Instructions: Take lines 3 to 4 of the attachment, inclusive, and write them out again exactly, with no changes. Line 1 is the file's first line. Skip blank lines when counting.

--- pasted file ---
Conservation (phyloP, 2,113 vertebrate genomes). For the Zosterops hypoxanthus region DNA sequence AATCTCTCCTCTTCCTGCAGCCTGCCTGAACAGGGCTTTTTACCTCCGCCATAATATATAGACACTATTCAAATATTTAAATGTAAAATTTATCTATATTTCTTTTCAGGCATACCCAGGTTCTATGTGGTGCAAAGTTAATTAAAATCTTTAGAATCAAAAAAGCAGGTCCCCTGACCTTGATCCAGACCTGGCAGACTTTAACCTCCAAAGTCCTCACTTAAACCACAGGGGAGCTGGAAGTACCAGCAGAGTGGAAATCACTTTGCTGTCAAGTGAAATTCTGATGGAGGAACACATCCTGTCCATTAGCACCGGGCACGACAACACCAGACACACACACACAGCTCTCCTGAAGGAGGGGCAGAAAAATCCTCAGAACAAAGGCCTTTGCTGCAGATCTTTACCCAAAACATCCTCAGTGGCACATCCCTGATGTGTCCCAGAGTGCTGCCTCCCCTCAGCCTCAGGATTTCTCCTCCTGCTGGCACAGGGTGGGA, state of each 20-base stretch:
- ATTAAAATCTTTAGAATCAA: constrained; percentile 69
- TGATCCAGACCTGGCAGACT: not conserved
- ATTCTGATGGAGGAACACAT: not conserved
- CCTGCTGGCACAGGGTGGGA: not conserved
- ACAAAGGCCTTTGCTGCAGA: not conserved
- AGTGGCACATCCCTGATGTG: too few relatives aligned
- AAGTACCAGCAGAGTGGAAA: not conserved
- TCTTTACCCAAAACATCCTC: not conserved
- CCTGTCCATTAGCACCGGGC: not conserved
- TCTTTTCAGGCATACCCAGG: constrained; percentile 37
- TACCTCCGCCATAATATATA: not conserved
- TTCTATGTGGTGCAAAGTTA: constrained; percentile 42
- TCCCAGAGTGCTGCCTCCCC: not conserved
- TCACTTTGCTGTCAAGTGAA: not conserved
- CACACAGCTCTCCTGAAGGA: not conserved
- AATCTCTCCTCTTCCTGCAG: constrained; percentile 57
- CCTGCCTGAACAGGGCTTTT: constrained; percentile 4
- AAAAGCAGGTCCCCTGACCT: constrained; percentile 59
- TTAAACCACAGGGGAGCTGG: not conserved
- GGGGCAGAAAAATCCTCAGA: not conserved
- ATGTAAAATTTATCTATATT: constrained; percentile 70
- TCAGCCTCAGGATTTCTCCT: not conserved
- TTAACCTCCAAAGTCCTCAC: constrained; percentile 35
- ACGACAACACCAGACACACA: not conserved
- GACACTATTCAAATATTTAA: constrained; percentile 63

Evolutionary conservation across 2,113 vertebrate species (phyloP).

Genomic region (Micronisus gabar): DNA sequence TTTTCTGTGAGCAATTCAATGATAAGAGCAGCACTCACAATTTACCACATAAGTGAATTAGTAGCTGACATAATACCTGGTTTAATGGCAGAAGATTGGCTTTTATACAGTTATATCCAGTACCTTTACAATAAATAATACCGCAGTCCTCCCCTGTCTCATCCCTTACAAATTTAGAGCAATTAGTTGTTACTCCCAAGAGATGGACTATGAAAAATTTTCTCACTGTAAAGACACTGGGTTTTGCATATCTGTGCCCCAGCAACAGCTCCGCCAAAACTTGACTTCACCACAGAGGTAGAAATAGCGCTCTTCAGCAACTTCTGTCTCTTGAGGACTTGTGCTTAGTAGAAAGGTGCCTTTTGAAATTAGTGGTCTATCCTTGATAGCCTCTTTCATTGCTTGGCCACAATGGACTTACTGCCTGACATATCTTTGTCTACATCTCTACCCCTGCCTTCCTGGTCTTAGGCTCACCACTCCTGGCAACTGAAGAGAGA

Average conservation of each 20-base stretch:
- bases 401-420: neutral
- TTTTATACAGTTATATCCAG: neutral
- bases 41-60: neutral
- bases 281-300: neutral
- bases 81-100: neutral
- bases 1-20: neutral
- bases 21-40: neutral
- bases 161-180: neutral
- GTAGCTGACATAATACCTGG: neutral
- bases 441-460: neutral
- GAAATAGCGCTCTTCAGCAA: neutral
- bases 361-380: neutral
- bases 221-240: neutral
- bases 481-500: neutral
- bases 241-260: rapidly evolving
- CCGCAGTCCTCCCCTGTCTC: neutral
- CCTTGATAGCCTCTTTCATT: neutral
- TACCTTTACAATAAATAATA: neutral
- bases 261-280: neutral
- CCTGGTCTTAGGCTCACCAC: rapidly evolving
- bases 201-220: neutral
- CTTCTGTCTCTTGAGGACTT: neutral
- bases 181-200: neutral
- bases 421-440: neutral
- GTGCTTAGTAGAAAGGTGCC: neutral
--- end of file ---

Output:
- TGATCCAGACCTGGCAGACT: not conserved
- ATTCTGATGGAGGAACACAT: not conserved